Tick-Borne Illness, Miyamotoi Looks a Lot Like Lyme Disease

Posted by Mosquito Squad

December 20, 2023

We have read many stories about people sick with Lyme disease being misdiagnosed for years before they are appropriately treated. Often Lyme can look like so many other ailments, and it isn't always a doctor's go-to when trying to diagnose. However, here is a new twist. Recently a story in New York Times Magazine told us of a patient that had all the symptoms of Lyme, a doctor that knew to look for Lyme but did not have Lyme disease.

A Doctor's Mysterious Illness

In the late spring of 2019, a doctor, age of 50, decided to travel a bit. First, with family in the Hamptons, then with friends to Tanzania and Uganda. After her return, she again went to the beach. However, the second trip was less than enjoyable. She was sick the entire time. She had a fever that reached 102, chills that changed to terrible sweats, and on and off cases of diarrhea. That was the beginning of her constant illness.

lady with a fever

She was always tired. Her joints ached. The fever and diarrhea came and went. Her doctor tested her for Lyme, other common tick-borne illnesses, and malaria. All tests were negative.

She contacted one of her teachers from medical school who suggested other tests. Again, negative. By September, there were no more fevers, but still the joint pain, fatigue, and diarrhea. She went to a gastroenterologist. He found no problem but prescribed an antibiotic. The diarrhea disappeared, but only the diarrhea.

At this point, with no answers in sight, it was suggested that she go to a doctor that specializes in tick-borne illnesses. Her symptoms did look like Lyme, but not entirely, and there are so many tick-borne illnesses with similar symptoms. He tested her for all of them. He also tested her for Rheumatoid arthritis and Celiac disease. He checked her thyroid function, her red blood cell count, and her calcium level. Nothing was coming up, though she was obviously ailing from something.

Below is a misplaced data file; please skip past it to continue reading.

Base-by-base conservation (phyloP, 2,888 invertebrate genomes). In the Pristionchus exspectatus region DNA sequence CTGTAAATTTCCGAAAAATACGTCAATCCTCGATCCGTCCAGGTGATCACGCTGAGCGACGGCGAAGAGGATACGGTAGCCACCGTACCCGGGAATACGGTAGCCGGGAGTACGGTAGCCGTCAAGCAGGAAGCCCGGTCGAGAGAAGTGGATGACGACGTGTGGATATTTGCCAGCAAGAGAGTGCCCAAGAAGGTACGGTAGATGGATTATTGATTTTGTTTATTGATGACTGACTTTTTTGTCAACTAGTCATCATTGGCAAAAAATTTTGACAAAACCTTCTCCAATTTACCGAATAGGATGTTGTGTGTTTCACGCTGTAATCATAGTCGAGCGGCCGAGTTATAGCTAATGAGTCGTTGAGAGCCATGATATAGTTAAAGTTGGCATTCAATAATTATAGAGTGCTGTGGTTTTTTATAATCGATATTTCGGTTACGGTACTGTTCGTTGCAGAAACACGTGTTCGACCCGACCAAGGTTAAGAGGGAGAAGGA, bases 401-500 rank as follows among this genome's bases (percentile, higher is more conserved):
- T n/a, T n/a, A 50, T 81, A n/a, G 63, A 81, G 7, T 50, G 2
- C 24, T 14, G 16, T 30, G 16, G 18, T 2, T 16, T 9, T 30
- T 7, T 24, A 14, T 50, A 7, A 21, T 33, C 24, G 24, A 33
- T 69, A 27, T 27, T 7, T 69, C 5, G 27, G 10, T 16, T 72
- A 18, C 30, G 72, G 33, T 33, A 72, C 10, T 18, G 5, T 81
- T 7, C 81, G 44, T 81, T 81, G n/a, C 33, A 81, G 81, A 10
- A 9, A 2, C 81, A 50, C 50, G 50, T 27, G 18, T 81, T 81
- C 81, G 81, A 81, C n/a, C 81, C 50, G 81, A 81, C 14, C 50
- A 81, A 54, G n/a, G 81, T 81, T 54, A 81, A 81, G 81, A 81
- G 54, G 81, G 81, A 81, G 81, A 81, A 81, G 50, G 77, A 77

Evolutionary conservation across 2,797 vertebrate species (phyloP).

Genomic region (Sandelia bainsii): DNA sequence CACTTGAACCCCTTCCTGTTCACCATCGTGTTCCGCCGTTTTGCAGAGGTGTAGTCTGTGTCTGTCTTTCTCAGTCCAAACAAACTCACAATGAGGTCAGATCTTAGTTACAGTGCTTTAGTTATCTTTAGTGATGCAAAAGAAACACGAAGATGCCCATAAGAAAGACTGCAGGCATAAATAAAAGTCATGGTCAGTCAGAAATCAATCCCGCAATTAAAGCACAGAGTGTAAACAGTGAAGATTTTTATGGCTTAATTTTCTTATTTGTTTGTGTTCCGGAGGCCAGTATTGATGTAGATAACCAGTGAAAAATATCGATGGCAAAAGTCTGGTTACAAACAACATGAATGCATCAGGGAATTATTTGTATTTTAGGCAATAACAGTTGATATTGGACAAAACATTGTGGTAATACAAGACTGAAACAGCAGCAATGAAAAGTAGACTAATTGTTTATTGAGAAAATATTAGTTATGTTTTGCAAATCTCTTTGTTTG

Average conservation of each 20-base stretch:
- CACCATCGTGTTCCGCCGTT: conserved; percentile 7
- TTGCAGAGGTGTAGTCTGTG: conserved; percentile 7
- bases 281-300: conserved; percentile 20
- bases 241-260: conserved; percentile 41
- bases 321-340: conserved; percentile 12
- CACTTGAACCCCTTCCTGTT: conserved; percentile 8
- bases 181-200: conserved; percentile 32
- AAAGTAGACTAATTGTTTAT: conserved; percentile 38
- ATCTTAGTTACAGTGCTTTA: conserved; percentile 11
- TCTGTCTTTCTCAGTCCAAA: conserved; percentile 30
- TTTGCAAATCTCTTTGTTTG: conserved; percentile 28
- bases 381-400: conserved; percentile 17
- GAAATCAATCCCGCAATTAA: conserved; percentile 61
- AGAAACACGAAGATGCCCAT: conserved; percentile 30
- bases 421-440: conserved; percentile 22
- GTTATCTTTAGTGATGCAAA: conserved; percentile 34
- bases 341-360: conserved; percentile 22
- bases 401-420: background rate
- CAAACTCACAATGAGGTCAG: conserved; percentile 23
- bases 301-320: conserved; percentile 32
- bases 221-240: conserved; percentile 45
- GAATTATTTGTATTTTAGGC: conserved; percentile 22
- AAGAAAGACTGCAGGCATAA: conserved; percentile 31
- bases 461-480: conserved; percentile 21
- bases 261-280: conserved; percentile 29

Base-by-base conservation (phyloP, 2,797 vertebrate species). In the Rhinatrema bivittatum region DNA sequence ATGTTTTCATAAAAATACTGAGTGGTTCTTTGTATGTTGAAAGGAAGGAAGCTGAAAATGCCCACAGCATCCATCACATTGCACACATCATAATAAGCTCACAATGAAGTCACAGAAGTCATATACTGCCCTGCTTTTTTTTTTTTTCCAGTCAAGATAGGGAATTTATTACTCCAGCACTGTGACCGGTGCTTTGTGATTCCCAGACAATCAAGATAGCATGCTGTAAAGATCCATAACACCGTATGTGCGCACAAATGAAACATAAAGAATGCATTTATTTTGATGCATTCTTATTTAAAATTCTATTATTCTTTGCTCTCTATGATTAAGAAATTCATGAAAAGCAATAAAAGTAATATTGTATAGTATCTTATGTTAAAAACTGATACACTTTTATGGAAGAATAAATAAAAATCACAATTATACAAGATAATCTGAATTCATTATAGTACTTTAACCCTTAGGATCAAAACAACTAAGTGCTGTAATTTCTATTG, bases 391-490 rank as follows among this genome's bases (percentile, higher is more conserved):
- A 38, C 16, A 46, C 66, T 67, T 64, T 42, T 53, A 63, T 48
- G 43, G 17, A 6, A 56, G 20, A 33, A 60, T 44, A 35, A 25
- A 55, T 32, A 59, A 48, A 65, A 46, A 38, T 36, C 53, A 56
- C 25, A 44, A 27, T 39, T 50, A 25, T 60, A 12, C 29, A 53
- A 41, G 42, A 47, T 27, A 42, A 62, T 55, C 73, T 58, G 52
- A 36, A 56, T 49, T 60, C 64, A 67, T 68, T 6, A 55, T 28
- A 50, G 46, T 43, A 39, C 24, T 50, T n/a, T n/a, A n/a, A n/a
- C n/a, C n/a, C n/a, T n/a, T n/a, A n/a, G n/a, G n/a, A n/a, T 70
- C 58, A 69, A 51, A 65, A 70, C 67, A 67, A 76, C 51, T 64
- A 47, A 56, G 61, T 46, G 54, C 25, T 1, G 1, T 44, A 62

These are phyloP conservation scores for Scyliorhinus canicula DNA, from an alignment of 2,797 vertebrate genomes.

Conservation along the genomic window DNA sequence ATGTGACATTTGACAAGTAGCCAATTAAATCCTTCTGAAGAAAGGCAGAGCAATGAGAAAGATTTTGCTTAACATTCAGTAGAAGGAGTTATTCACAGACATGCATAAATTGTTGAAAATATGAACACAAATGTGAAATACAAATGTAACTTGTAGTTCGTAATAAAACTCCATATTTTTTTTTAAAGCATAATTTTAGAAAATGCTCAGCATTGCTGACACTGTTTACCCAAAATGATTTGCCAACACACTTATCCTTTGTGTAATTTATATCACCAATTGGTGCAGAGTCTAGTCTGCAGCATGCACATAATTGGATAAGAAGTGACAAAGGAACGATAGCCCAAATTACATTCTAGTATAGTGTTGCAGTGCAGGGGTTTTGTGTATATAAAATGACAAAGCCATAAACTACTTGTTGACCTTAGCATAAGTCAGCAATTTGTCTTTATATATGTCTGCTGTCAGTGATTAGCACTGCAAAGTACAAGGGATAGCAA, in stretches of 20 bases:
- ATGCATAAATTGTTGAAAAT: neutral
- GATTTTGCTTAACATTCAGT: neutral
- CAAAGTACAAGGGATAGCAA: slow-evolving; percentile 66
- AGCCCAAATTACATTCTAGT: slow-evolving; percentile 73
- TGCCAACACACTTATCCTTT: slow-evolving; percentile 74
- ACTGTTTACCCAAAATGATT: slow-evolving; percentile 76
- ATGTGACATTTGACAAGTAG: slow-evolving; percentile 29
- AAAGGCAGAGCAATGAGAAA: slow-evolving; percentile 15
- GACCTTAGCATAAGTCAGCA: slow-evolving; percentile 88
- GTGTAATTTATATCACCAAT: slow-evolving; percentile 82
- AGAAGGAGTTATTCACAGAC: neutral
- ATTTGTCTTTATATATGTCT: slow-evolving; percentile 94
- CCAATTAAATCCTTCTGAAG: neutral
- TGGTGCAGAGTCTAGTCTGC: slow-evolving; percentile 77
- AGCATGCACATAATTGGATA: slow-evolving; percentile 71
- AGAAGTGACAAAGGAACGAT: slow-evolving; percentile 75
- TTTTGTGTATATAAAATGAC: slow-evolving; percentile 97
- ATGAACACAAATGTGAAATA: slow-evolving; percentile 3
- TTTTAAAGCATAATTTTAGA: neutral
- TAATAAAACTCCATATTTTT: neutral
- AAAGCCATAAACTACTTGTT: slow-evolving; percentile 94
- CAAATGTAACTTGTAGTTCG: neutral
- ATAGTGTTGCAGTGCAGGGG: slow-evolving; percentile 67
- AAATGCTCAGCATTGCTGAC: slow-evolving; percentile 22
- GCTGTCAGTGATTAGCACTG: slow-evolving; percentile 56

Borrelia Miyamotoi

After many tests, only one came back positive, the test for a bacterium called Borrelia miyamotoi. Miyamotoi is actually a distant cousin of the bacterium that causes Lyme disease and is carried by the same black-legged tick (deer tick). As far as diseases go, this one is relatively new to the U.S.

A black legged tick

The first cases were reported in 2013. Dr. Brian Fallon, director of the Lyme and Tick-Borne Diseases Research Center and the specialist that the doctor in the NYT article was sent to, had only seen a handful of cases of Miyamotoi. He had noticed people testing positive for antibodies, though, which leads him to believe that people may have been treated for Lyme when it was this newer and less known illness causing their issues.

The treatment of a two-week cycle of doxycycline would have been the same for both. Treatment may be the same, but there are a couple of major differences between Lyme and Miyamotoi worth noting.

The Difference Between Miyamotoi and Lyme Disease

Miyamotoi lives in a tick's mouth and not its gut as Lyme does. Therefore, it can transfer to a human much more quickly. Lyme can take up to three days, Miyamotoi can be practically instantaneous. That leaves no time for tick checks at the end of a day of play.

Also, Miyamotoi has a creative way of staying with us when it goes untreated. It can change its outer layer and evade our immune system as if hiding behind a new layer of clothes over and over. Therefore, our subject became sick over and over again. The bacterium hid from her immune system, she became well, and then it resurfaced.

Avoiding Tick Bites

Our subject was happy to be rid of what seemed to be the sickness that would never end. She didn't even mind skipping the family trip to the Hamptons due to Covid-19, since that is likely where she was bitten by the tick that made her ill. Nevertheless, her tale is definitely a cautionary one for all of us. The bite of a tick can make any one of us very sick, and diagnosis is complicated. Tick safety is incredibly important. And while checking for ticks is vital, avoiding tick bites in the first place is even better. Look to us, Mosquito Squad of Southeastern Massachusetts, for answers and tick control solutions. Call today.